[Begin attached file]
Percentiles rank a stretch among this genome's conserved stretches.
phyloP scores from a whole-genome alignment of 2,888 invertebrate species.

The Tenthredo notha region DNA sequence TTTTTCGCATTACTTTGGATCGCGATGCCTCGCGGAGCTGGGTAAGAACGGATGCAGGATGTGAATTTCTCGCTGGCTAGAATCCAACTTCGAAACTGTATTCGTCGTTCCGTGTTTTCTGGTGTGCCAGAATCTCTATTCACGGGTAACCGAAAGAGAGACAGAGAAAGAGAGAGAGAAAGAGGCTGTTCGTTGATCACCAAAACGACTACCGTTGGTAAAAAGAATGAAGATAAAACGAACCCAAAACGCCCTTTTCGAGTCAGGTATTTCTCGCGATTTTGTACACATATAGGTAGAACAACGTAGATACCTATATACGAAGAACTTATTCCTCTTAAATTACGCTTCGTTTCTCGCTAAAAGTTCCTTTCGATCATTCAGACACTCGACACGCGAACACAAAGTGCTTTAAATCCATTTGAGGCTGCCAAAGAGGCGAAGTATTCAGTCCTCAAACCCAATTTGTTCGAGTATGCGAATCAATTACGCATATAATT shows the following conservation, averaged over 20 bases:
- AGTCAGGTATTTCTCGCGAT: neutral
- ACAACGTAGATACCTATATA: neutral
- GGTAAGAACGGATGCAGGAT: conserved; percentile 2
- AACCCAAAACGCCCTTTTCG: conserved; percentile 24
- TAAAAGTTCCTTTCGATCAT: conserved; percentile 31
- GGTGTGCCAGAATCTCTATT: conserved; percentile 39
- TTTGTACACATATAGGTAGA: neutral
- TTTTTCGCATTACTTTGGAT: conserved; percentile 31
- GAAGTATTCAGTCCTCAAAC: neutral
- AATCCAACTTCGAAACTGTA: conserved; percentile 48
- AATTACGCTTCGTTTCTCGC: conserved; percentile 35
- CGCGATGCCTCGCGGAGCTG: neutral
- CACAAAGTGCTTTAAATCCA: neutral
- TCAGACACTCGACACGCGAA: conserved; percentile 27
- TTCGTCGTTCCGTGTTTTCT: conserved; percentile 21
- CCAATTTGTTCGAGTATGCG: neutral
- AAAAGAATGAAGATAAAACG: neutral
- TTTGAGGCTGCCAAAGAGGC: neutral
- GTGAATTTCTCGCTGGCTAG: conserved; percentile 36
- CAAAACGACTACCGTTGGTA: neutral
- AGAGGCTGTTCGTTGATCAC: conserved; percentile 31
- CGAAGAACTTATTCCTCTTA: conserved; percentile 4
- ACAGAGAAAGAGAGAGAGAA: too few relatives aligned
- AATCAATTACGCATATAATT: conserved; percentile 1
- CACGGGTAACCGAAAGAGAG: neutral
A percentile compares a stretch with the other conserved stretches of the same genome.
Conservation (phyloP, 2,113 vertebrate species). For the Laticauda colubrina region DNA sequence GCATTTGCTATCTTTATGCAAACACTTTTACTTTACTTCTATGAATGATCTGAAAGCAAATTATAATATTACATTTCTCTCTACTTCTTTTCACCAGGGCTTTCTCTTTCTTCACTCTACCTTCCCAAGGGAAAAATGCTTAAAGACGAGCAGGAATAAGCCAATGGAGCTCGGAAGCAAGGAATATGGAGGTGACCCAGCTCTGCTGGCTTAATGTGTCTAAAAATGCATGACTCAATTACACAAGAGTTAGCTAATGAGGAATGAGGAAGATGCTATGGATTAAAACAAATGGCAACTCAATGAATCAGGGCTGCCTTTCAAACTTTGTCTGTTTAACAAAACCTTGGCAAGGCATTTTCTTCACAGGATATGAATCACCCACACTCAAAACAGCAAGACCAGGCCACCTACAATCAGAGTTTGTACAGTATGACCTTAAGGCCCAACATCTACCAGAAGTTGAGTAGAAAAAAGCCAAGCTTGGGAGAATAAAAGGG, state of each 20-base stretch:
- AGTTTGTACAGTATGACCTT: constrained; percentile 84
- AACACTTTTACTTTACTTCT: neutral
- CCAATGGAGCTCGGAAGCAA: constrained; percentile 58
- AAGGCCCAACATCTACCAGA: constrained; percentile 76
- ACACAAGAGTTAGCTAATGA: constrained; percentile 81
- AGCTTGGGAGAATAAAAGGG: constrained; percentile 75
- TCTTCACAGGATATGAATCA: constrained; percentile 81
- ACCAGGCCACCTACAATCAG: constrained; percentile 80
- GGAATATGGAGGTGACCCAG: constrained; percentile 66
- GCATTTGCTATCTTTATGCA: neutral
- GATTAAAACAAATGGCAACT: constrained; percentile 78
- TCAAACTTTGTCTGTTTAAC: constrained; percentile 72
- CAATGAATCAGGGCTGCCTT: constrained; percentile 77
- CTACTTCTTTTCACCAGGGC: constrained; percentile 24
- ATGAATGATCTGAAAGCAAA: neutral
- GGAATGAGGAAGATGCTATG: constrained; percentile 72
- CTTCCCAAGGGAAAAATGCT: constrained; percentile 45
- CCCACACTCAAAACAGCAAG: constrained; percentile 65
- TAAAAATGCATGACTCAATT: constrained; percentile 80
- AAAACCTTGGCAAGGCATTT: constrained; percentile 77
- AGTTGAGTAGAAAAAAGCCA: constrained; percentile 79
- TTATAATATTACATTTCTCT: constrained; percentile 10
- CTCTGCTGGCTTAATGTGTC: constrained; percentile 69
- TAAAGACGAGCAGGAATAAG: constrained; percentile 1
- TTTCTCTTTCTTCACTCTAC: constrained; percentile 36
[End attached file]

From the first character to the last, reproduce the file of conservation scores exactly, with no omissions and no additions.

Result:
Percentiles rank a stretch among this genome's conserved stretches.
phyloP scores from a whole-genome alignment of 2,888 invertebrate species.

The Tenthredo notha region DNA sequence TTTTTCGCATTACTTTGGATCGCGATGCCTCGCGGAGCTGGGTAAGAACGGATGCAGGATGTGAATTTCTCGCTGGCTAGAATCCAACTTCGAAACTGTATTCGTCGTTCCGTGTTTTCTGGTGTGCCAGAATCTCTATTCACGGGTAACCGAAAGAGAGACAGAGAAAGAGAGAGAGAAAGAGGCTGTTCGTTGATCACCAAAACGACTACCGTTGGTAAAAAGAATGAAGATAAAACGAACCCAAAACGCCCTTTTCGAGTCAGGTATTTCTCGCGATTTTGTACACATATAGGTAGAACAACGTAGATACCTATATACGAAGAACTTATTCCTCTTAAATTACGCTTCGTTTCTCGCTAAAAGTTCCTTTCGATCATTCAGACACTCGACACGCGAACACAAAGTGCTTTAAATCCATTTGAGGCTGCCAAAGAGGCGAAGTATTCAGTCCTCAAACCCAATTTGTTCGAGTATGCGAATCAATTACGCATATAATT shows the following conservation, averaged over 20 bases:
- AGTCAGGTATTTCTCGCGAT: neutral
- ACAACGTAGATACCTATATA: neutral
- GGTAAGAACGGATGCAGGAT: conserved; percentile 2
- AACCCAAAACGCCCTTTTCG: conserved; percentile 24
- TAAAAGTTCCTTTCGATCAT: conserved; percentile 31
- GGTGTGCCAGAATCTCTATT: conserved; percentile 39
- TTTGTACACATATAGGTAGA: neutral
- TTTTTCGCATTACTTTGGAT: conserved; percentile 31
- GAAGTATTCAGTCCTCAAAC: neutral
- AATCCAACTTCGAAACTGTA: conserved; percentile 48
- AATTACGCTTCGTTTCTCGC: conserved; percentile 35
- CGCGATGCCTCGCGGAGCTG: neutral
- CACAAAGTGCTTTAAATCCA: neutral
- TCAGACACTCGACACGCGAA: conserved; percentile 27
- TTCGTCGTTCCGTGTTTTCT: conserved; percentile 21
- CCAATTTGTTCGAGTATGCG: neutral
- AAAAGAATGAAGATAAAACG: neutral
- TTTGAGGCTGCCAAAGAGGC: neutral
- GTGAATTTCTCGCTGGCTAG: conserved; percentile 36
- CAAAACGACTACCGTTGGTA: neutral
- AGAGGCTGTTCGTTGATCAC: conserved; percentile 31
- CGAAGAACTTATTCCTCTTA: conserved; percentile 4
- ACAGAGAAAGAGAGAGAGAA: too few relatives aligned
- AATCAATTACGCATATAATT: conserved; percentile 1
- CACGGGTAACCGAAAGAGAG: neutral
A percentile compares a stretch with the other conserved stretches of the same genome.
Conservation (phyloP, 2,113 vertebrate species). For the Laticauda colubrina region DNA sequence GCATTTGCTATCTTTATGCAAACACTTTTACTTTACTTCTATGAATGATCTGAAAGCAAATTATAATATTACATTTCTCTCTACTTCTTTTCACCAGGGCTTTCTCTTTCTTCACTCTACCTTCCCAAGGGAAAAATGCTTAAAGACGAGCAGGAATAAGCCAATGGAGCTCGGAAGCAAGGAATATGGAGGTGACCCAGCTCTGCTGGCTTAATGTGTCTAAAAATGCATGACTCAATTACACAAGAGTTAGCTAATGAGGAATGAGGAAGATGCTATGGATTAAAACAAATGGCAACTCAATGAATCAGGGCTGCCTTTCAAACTTTGTCTGTTTAACAAAACCTTGGCAAGGCATTTTCTTCACAGGATATGAATCACCCACACTCAAAACAGCAAGACCAGGCCACCTACAATCAGAGTTTGTACAGTATGACCTTAAGGCCCAACATCTACCAGAAGTTGAGTAGAAAAAAGCCAAGCTTGGGAGAATAAAAGGG, state of each 20-base stretch:
- AGTTTGTACAGTATGACCTT: constrained; percentile 84
- AACACTTTTACTTTACTTCT: neutral
- CCAATGGAGCTCGGAAGCAA: constrained; percentile 58
- AAGGCCCAACATCTACCAGA: constrained; percentile 76
- ACACAAGAGTTAGCTAATGA: constrained; percentile 81
- AGCTTGGGAGAATAAAAGGG: constrained; percentile 75
- TCTTCACAGGATATGAATCA: constrained; percentile 81
- ACCAGGCCACCTACAATCAG: constrained; percentile 80
- GGAATATGGAGGTGACCCAG: constrained; percentile 66
- GCATTTGCTATCTTTATGCA: neutral
- GATTAAAACAAATGGCAACT: constrained; percentile 78
- TCAAACTTTGTCTGTTTAAC: constrained; percentile 72
- CAATGAATCAGGGCTGCCTT: constrained; percentile 77
- CTACTTCTTTTCACCAGGGC: constrained; percentile 24
- ATGAATGATCTGAAAGCAAA: neutral
- GGAATGAGGAAGATGCTATG: constrained; percentile 72
- CTTCCCAAGGGAAAAATGCT: constrained; percentile 45
- CCCACACTCAAAACAGCAAG: constrained; percentile 65
- TAAAAATGCATGACTCAATT: constrained; percentile 80
- AAAACCTTGGCAAGGCATTT: constrained; percentile 77
- AGTTGAGTAGAAAAAAGCCA: constrained; percentile 79
- TTATAATATTACATTTCTCT: constrained; percentile 10
- CTCTGCTGGCTTAATGTGTC: constrained; percentile 69
- TAAAGACGAGCAGGAATAAG: constrained; percentile 1
- TTTCTCTTTCTTCACTCTAC: constrained; percentile 36